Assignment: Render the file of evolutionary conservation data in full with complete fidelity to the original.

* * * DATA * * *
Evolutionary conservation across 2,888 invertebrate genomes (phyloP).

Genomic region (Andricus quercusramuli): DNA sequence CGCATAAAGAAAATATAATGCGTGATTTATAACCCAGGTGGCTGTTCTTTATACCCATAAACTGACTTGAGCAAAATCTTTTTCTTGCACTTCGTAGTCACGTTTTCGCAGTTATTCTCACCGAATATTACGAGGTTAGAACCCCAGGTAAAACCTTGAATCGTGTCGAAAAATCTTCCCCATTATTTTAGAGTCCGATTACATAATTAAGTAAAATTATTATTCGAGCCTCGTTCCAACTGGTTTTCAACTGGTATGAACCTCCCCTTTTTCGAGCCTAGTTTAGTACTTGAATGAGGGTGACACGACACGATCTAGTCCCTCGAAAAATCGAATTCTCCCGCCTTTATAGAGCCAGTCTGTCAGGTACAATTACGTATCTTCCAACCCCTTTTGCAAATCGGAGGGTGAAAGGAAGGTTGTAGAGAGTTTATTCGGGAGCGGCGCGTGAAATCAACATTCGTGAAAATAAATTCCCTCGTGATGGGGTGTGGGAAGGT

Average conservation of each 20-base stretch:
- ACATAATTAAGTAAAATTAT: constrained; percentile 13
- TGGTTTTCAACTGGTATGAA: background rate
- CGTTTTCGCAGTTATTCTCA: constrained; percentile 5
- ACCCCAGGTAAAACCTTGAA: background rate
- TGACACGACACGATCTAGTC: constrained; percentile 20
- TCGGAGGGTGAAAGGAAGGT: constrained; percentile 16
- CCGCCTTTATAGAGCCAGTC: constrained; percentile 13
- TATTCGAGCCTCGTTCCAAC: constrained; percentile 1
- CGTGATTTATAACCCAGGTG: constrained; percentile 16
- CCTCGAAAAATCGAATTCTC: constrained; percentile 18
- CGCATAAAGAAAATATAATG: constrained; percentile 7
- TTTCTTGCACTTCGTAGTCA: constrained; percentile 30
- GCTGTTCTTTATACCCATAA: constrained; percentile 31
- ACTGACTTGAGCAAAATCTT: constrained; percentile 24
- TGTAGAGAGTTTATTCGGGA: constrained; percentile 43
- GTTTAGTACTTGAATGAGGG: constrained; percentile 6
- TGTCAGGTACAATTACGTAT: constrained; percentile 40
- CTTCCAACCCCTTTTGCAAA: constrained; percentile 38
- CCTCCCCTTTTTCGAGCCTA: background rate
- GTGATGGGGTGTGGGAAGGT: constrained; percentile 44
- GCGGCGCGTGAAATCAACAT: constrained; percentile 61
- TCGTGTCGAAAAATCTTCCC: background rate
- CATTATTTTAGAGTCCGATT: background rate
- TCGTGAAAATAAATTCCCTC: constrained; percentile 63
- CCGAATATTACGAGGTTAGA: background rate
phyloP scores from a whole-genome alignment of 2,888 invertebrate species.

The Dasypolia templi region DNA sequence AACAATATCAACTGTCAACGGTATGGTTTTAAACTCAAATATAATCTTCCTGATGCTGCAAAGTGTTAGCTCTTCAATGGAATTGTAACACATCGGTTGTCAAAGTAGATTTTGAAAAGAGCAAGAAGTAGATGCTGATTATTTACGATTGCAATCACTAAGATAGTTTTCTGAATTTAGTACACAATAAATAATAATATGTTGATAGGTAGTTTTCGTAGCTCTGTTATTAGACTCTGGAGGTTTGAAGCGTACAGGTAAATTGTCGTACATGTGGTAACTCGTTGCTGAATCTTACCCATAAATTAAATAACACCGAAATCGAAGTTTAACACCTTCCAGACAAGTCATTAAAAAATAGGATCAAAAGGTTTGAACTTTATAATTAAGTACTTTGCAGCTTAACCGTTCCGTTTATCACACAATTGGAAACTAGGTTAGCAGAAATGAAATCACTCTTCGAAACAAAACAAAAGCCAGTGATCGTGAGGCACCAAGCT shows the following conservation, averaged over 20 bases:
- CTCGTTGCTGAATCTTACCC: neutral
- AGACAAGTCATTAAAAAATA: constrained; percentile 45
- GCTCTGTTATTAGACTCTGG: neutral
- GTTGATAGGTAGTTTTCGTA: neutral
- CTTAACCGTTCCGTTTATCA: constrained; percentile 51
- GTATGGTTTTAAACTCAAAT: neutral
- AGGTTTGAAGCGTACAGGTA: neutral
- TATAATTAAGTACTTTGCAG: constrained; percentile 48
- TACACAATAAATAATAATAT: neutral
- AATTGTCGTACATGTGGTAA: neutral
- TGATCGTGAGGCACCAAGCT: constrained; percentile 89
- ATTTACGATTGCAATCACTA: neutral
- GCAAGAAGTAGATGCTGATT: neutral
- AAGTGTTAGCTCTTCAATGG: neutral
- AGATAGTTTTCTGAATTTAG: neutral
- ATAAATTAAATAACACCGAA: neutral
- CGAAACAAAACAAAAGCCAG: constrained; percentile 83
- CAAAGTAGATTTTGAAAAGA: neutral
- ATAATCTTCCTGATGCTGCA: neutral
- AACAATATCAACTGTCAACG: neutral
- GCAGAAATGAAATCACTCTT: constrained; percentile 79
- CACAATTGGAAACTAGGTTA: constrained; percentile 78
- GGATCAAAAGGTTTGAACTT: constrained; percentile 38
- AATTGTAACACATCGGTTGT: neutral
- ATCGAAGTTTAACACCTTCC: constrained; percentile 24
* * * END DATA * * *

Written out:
Evolutionary conservation across 2,888 invertebrate genomes (phyloP).

Genomic region (Andricus quercusramuli): DNA sequence CGCATAAAGAAAATATAATGCGTGATTTATAACCCAGGTGGCTGTTCTTTATACCCATAAACTGACTTGAGCAAAATCTTTTTCTTGCACTTCGTAGTCACGTTTTCGCAGTTATTCTCACCGAATATTACGAGGTTAGAACCCCAGGTAAAACCTTGAATCGTGTCGAAAAATCTTCCCCATTATTTTAGAGTCCGATTACATAATTAAGTAAAATTATTATTCGAGCCTCGTTCCAACTGGTTTTCAACTGGTATGAACCTCCCCTTTTTCGAGCCTAGTTTAGTACTTGAATGAGGGTGACACGACACGATCTAGTCCCTCGAAAAATCGAATTCTCCCGCCTTTATAGAGCCAGTCTGTCAGGTACAATTACGTATCTTCCAACCCCTTTTGCAAATCGGAGGGTGAAAGGAAGGTTGTAGAGAGTTTATTCGGGAGCGGCGCGTGAAATCAACATTCGTGAAAATAAATTCCCTCGTGATGGGGTGTGGGAAGGT

Average conservation of each 20-base stretch:
- ACATAATTAAGTAAAATTAT: constrained; percentile 13
- TGGTTTTCAACTGGTATGAA: background rate
- CGTTTTCGCAGTTATTCTCA: constrained; percentile 5
- ACCCCAGGTAAAACCTTGAA: background rate
- TGACACGACACGATCTAGTC: constrained; percentile 20
- TCGGAGGGTGAAAGGAAGGT: constrained; percentile 16
- CCGCCTTTATAGAGCCAGTC: constrained; percentile 13
- TATTCGAGCCTCGTTCCAAC: constrained; percentile 1
- CGTGATTTATAACCCAGGTG: constrained; percentile 16
- CCTCGAAAAATCGAATTCTC: constrained; percentile 18
- CGCATAAAGAAAATATAATG: constrained; percentile 7
- TTTCTTGCACTTCGTAGTCA: constrained; percentile 30
- GCTGTTCTTTATACCCATAA: constrained; percentile 31
- ACTGACTTGAGCAAAATCTT: constrained; percentile 24
- TGTAGAGAGTTTATTCGGGA: constrained; percentile 43
- GTTTAGTACTTGAATGAGGG: constrained; percentile 6
- TGTCAGGTACAATTACGTAT: constrained; percentile 40
- CTTCCAACCCCTTTTGCAAA: constrained; percentile 38
- CCTCCCCTTTTTCGAGCCTA: background rate
- GTGATGGGGTGTGGGAAGGT: constrained; percentile 44
- GCGGCGCGTGAAATCAACAT: constrained; percentile 61
- TCGTGTCGAAAAATCTTCCC: background rate
- CATTATTTTAGAGTCCGATT: background rate
- TCGTGAAAATAAATTCCCTC: constrained; percentile 63
- CCGAATATTACGAGGTTAGA: background rate
phyloP scores from a whole-genome alignment of 2,888 invertebrate species.

The Dasypolia templi region DNA sequence AACAATATCAACTGTCAACGGTATGGTTTTAAACTCAAATATAATCTTCCTGATGCTGCAAAGTGTTAGCTCTTCAATGGAATTGTAACACATCGGTTGTCAAAGTAGATTTTGAAAAGAGCAAGAAGTAGATGCTGATTATTTACGATTGCAATCACTAAGATAGTTTTCTGAATTTAGTACACAATAAATAATAATATGTTGATAGGTAGTTTTCGTAGCTCTGTTATTAGACTCTGGAGGTTTGAAGCGTACAGGTAAATTGTCGTACATGTGGTAACTCGTTGCTGAATCTTACCCATAAATTAAATAACACCGAAATCGAAGTTTAACACCTTCCAGACAAGTCATTAAAAAATAGGATCAAAAGGTTTGAACTTTATAATTAAGTACTTTGCAGCTTAACCGTTCCGTTTATCACACAATTGGAAACTAGGTTAGCAGAAATGAAATCACTCTTCGAAACAAAACAAAAGCCAGTGATCGTGAGGCACCAAGCT shows the following conservation, averaged over 20 bases:
- CTCGTTGCTGAATCTTACCC: neutral
- AGACAAGTCATTAAAAAATA: constrained; percentile 45
- GCTCTGTTATTAGACTCTGG: neutral
- GTTGATAGGTAGTTTTCGTA: neutral
- CTTAACCGTTCCGTTTATCA: constrained; percentile 51
- GTATGGTTTTAAACTCAAAT: neutral
- AGGTTTGAAGCGTACAGGTA: neutral
- TATAATTAAGTACTTTGCAG: constrained; percentile 48
- TACACAATAAATAATAATAT: neutral
- AATTGTCGTACATGTGGTAA: neutral
- TGATCGTGAGGCACCAAGCT: constrained; percentile 89
- ATTTACGATTGCAATCACTA: neutral
- GCAAGAAGTAGATGCTGATT: neutral
- AAGTGTTAGCTCTTCAATGG: neutral
- AGATAGTTTTCTGAATTTAG: neutral
- ATAAATTAAATAACACCGAA: neutral
- CGAAACAAAACAAAAGCCAG: constrained; percentile 83
- CAAAGTAGATTTTGAAAAGA: neutral
- ATAATCTTCCTGATGCTGCA: neutral
- AACAATATCAACTGTCAACG: neutral
- GCAGAAATGAAATCACTCTT: constrained; percentile 79
- CACAATTGGAAACTAGGTTA: constrained; percentile 78
- GGATCAAAAGGTTTGAACTT: constrained; percentile 38
- AATTGTAACACATCGGTTGT: neutral
- ATCGAAGTTTAACACCTTCC: constrained; percentile 24